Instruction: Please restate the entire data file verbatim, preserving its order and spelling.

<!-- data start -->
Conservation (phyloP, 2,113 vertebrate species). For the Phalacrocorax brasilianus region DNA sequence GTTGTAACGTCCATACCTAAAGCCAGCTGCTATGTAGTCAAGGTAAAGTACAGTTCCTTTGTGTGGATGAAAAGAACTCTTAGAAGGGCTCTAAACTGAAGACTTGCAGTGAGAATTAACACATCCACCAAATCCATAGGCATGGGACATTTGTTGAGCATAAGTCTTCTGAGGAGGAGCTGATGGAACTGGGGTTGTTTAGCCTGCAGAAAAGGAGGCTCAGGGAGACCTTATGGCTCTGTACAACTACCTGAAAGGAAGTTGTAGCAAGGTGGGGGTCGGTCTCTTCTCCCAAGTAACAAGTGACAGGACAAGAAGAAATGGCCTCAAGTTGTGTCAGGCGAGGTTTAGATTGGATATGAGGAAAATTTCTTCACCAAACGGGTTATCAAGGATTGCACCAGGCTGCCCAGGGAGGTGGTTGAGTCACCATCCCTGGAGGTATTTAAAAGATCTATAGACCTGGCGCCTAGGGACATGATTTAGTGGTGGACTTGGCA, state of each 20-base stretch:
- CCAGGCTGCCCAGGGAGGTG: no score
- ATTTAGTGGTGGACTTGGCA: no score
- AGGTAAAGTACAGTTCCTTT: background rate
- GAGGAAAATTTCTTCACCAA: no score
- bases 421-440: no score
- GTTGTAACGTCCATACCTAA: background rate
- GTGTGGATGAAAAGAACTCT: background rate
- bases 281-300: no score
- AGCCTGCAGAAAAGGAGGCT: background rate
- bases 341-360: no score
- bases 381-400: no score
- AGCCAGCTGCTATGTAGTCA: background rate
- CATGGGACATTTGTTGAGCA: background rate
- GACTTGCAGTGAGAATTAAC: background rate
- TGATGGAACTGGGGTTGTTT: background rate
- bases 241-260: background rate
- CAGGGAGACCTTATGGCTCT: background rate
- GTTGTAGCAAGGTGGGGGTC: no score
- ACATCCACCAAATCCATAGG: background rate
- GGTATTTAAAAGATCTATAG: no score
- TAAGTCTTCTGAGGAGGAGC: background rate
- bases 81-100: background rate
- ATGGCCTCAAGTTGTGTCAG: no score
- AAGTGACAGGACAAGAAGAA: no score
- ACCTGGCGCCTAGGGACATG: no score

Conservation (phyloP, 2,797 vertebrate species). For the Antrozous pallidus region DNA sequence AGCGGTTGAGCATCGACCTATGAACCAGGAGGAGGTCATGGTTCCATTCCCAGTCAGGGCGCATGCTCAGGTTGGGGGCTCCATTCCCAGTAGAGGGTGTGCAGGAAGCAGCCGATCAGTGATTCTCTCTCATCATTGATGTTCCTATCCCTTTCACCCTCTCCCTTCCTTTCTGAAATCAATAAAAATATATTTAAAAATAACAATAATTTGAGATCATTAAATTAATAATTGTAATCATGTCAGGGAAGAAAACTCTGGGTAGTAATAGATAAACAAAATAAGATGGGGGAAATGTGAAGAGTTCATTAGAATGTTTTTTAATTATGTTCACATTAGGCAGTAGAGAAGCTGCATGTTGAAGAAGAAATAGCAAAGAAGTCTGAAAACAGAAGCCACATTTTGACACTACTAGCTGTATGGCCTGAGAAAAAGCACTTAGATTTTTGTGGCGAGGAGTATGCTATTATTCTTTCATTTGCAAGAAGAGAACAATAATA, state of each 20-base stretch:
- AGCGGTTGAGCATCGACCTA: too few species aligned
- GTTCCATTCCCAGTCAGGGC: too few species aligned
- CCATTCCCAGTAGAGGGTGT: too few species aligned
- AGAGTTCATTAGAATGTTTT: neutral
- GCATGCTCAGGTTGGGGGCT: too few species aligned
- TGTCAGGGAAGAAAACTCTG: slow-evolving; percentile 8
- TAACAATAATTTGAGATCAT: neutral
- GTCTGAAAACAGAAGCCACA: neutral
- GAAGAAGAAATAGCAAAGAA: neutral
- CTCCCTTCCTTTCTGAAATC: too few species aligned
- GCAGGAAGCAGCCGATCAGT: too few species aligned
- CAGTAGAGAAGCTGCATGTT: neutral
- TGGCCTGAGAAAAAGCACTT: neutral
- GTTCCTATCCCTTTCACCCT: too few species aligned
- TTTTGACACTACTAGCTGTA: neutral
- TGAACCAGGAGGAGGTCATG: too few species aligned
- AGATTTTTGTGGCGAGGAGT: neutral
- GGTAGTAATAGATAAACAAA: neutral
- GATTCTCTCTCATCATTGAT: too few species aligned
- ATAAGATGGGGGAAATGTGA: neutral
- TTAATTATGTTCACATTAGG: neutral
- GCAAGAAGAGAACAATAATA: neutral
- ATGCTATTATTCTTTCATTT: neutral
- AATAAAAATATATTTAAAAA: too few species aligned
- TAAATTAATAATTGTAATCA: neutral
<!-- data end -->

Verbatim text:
Conservation (phyloP, 2,113 vertebrate species). For the Phalacrocorax brasilianus region DNA sequence GTTGTAACGTCCATACCTAAAGCCAGCTGCTATGTAGTCAAGGTAAAGTACAGTTCCTTTGTGTGGATGAAAAGAACTCTTAGAAGGGCTCTAAACTGAAGACTTGCAGTGAGAATTAACACATCCACCAAATCCATAGGCATGGGACATTTGTTGAGCATAAGTCTTCTGAGGAGGAGCTGATGGAACTGGGGTTGTTTAGCCTGCAGAAAAGGAGGCTCAGGGAGACCTTATGGCTCTGTACAACTACCTGAAAGGAAGTTGTAGCAAGGTGGGGGTCGGTCTCTTCTCCCAAGTAACAAGTGACAGGACAAGAAGAAATGGCCTCAAGTTGTGTCAGGCGAGGTTTAGATTGGATATGAGGAAAATTTCTTCACCAAACGGGTTATCAAGGATTGCACCAGGCTGCCCAGGGAGGTGGTTGAGTCACCATCCCTGGAGGTATTTAAAAGATCTATAGACCTGGCGCCTAGGGACATGATTTAGTGGTGGACTTGGCA, state of each 20-base stretch:
- CCAGGCTGCCCAGGGAGGTG: no score
- ATTTAGTGGTGGACTTGGCA: no score
- AGGTAAAGTACAGTTCCTTT: background rate
- GAGGAAAATTTCTTCACCAA: no score
- bases 421-440: no score
- GTTGTAACGTCCATACCTAA: background rate
- GTGTGGATGAAAAGAACTCT: background rate
- bases 281-300: no score
- AGCCTGCAGAAAAGGAGGCT: background rate
- bases 341-360: no score
- bases 381-400: no score
- AGCCAGCTGCTATGTAGTCA: background rate
- CATGGGACATTTGTTGAGCA: background rate
- GACTTGCAGTGAGAATTAAC: background rate
- TGATGGAACTGGGGTTGTTT: background rate
- bases 241-260: background rate
- CAGGGAGACCTTATGGCTCT: background rate
- GTTGTAGCAAGGTGGGGGTC: no score
- ACATCCACCAAATCCATAGG: background rate
- GGTATTTAAAAGATCTATAG: no score
- TAAGTCTTCTGAGGAGGAGC: background rate
- bases 81-100: background rate
- ATGGCCTCAAGTTGTGTCAG: no score
- AAGTGACAGGACAAGAAGAA: no score
- ACCTGGCGCCTAGGGACATG: no score

Conservation (phyloP, 2,797 vertebrate species). For the Antrozous pallidus region DNA sequence AGCGGTTGAGCATCGACCTATGAACCAGGAGGAGGTCATGGTTCCATTCCCAGTCAGGGCGCATGCTCAGGTTGGGGGCTCCATTCCCAGTAGAGGGTGTGCAGGAAGCAGCCGATCAGTGATTCTCTCTCATCATTGATGTTCCTATCCCTTTCACCCTCTCCCTTCCTTTCTGAAATCAATAAAAATATATTTAAAAATAACAATAATTTGAGATCATTAAATTAATAATTGTAATCATGTCAGGGAAGAAAACTCTGGGTAGTAATAGATAAACAAAATAAGATGGGGGAAATGTGAAGAGTTCATTAGAATGTTTTTTAATTATGTTCACATTAGGCAGTAGAGAAGCTGCATGTTGAAGAAGAAATAGCAAAGAAGTCTGAAAACAGAAGCCACATTTTGACACTACTAGCTGTATGGCCTGAGAAAAAGCACTTAGATTTTTGTGGCGAGGAGTATGCTATTATTCTTTCATTTGCAAGAAGAGAACAATAATA, state of each 20-base stretch:
- AGCGGTTGAGCATCGACCTA: too few species aligned
- GTTCCATTCCCAGTCAGGGC: too few species aligned
- CCATTCCCAGTAGAGGGTGT: too few species aligned
- AGAGTTCATTAGAATGTTTT: neutral
- GCATGCTCAGGTTGGGGGCT: too few species aligned
- TGTCAGGGAAGAAAACTCTG: slow-evolving; percentile 8
- TAACAATAATTTGAGATCAT: neutral
- GTCTGAAAACAGAAGCCACA: neutral
- GAAGAAGAAATAGCAAAGAA: neutral
- CTCCCTTCCTTTCTGAAATC: too few species aligned
- GCAGGAAGCAGCCGATCAGT: too few species aligned
- CAGTAGAGAAGCTGCATGTT: neutral
- TGGCCTGAGAAAAAGCACTT: neutral
- GTTCCTATCCCTTTCACCCT: too few species aligned
- TTTTGACACTACTAGCTGTA: neutral
- TGAACCAGGAGGAGGTCATG: too few species aligned
- AGATTTTTGTGGCGAGGAGT: neutral
- GGTAGTAATAGATAAACAAA: neutral
- GATTCTCTCTCATCATTGAT: too few species aligned
- ATAAGATGGGGGAAATGTGA: neutral
- TTAATTATGTTCACATTAGG: neutral
- GCAAGAAGAGAACAATAATA: neutral
- ATGCTATTATTCTTTCATTT: neutral
- AATAAAAATATATTTAAAAA: too few species aligned
- TAAATTAATAATTGTAATCA: neutral